Mr. Castro’s plan, also released Tuesday, includes several ideas either directly adopted from or developed in consultation with Mr. Inslee, such as a plan to replace all coal-fired power generation with zero-emissions sources by 2030, and a proposal to marshal $10 trillion in federal, state, local and private spending on jobs associated with the transition from polluting to nonpolluting energy.
Democratic strategists said that Mr. Inslee’s influence on the rest of the party’s presidential field was clear.
“Inslee is one of those rare candidates who did not last for more than a few months but had a big impact on the race,” said Robert Shrum, a veteran Democratic consultant and director of the Jesse M. Unruh Institute of Politics at the University of Southern California. “His candidacy is over, but his ideas do live on.”
Senator Bernie Sanders of Vermont, a rival of Ms. Warren’s on the left, has not explicitly taken up Mr. Inslee’s ideas. Instead, analysts said, he is trying to win over the progressive wing of the Democratic Party with a climate plan that takes its name from the Green New Deal and has the biggest price tag of all the candidates’ proposals — $16.3 trillion. He has called for banning fracking to extract natural gas and halting the import and export of coal, oil and natural gas.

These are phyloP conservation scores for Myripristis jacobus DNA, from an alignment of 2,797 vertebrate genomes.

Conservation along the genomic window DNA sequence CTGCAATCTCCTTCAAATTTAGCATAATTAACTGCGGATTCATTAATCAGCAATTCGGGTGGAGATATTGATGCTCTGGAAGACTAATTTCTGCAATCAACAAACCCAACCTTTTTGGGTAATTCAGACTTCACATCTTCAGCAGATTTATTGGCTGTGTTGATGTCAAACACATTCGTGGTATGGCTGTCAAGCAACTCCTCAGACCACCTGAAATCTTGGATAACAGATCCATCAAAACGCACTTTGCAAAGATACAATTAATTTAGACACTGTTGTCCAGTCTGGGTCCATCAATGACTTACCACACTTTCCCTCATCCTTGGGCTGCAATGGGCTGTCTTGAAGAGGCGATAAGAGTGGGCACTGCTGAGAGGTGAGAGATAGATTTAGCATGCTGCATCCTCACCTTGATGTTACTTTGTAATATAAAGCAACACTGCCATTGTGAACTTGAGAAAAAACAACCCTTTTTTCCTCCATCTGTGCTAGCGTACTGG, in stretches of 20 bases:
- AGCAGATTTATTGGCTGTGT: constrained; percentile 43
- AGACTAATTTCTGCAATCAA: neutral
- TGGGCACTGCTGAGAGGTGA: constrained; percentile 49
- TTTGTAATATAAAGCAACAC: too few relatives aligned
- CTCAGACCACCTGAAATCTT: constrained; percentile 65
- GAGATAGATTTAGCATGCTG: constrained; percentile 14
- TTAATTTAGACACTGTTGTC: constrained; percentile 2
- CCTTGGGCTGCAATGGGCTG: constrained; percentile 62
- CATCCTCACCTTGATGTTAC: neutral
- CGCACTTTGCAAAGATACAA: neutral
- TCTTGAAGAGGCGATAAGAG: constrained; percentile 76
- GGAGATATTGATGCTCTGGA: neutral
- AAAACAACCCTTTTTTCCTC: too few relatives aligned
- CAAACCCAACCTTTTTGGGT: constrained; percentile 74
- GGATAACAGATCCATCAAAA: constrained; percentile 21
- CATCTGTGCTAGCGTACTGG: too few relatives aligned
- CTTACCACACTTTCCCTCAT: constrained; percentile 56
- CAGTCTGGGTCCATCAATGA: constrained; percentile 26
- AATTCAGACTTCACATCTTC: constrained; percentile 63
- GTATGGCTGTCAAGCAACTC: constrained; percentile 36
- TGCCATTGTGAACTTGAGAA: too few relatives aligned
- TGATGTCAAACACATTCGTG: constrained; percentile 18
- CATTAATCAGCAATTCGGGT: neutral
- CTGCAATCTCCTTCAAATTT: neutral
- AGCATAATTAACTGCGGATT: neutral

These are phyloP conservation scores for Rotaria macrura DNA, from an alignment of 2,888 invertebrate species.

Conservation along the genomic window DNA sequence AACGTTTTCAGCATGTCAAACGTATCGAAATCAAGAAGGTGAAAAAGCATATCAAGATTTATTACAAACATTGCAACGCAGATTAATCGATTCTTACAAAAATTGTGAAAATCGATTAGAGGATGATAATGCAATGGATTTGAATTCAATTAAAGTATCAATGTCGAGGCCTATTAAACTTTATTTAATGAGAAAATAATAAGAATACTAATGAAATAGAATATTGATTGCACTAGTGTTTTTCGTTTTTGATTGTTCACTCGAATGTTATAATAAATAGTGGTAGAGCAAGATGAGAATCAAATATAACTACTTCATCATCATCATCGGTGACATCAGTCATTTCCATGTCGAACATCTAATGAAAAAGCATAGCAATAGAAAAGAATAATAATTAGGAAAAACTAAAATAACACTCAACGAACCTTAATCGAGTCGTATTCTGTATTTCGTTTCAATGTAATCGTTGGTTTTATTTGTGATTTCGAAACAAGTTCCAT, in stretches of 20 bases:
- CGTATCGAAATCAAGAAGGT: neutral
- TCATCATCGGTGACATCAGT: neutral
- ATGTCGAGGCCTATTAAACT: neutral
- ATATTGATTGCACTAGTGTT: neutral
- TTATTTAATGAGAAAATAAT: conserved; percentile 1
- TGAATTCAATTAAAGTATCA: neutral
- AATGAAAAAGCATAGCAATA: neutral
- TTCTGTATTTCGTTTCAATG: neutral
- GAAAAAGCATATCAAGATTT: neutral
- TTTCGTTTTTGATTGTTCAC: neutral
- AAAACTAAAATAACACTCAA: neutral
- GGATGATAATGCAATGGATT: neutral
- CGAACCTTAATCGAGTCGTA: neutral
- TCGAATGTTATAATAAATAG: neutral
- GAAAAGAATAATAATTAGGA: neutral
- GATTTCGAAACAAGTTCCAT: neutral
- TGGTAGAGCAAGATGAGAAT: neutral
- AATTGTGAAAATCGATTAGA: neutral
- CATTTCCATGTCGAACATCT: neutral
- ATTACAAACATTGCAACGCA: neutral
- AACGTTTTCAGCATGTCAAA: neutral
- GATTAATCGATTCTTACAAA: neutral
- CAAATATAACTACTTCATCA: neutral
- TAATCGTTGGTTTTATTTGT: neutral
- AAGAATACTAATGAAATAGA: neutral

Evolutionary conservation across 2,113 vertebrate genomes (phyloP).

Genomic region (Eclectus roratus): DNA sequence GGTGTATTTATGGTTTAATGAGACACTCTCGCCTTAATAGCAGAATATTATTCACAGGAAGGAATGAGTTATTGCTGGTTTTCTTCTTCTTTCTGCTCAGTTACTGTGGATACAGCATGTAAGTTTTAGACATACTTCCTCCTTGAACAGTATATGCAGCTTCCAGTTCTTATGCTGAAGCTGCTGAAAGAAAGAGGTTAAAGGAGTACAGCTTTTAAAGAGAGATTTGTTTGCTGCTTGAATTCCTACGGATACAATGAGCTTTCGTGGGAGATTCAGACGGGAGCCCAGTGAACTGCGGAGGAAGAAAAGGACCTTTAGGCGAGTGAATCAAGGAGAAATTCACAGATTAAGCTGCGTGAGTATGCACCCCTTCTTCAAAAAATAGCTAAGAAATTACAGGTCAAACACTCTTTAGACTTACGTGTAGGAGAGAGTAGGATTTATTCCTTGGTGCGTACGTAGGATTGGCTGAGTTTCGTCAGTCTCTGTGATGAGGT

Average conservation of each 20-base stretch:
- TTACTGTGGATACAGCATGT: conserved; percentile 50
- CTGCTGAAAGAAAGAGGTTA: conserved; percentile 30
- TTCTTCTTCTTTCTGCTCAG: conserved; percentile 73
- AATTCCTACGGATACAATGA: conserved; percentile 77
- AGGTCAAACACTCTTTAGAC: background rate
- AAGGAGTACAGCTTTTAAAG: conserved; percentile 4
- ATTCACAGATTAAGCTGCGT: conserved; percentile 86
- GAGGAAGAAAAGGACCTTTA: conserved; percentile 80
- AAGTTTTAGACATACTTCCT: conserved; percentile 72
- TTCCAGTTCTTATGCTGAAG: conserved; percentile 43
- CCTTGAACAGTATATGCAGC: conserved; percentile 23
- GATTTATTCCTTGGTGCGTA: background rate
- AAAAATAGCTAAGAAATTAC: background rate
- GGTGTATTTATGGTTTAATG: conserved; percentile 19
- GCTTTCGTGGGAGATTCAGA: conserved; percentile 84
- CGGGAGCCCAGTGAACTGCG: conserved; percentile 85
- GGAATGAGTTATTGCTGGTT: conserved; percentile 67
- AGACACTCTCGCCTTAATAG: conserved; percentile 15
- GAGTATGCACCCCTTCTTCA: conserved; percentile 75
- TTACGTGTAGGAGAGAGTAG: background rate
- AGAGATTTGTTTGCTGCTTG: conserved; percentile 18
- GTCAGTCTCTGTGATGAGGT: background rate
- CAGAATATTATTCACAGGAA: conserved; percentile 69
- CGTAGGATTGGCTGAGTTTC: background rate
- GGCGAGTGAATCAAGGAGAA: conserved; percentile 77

“I think Sanders is looking for ways to prove that he’s the true progressive in the race,” said Paul Bledsoe, a lecturer at American University’s Center for Environmental Policy.
Polls reflect that climate change is a rising concern among voters.
In a poll published by Quinnipiac University last week, a majority of registered voters nationwide, 56 percent, said that climate change is an emergency. That majority included 84 percent of Democrats, but 81 percent of Republicans said that climate change is not an emergency. Among 18- to 34-year-old voters, who may expect to be the most affected by climate change, 74 percent said that climate change is an emergency.
Voters also think that the United States is not doing enough to address climate change, with 67 percent of voters saying more needs to be done — a new high since the question was first asked by the Quinnipiac poll in December 2015.
Thomas Kaplan contributed reporting from Boston.
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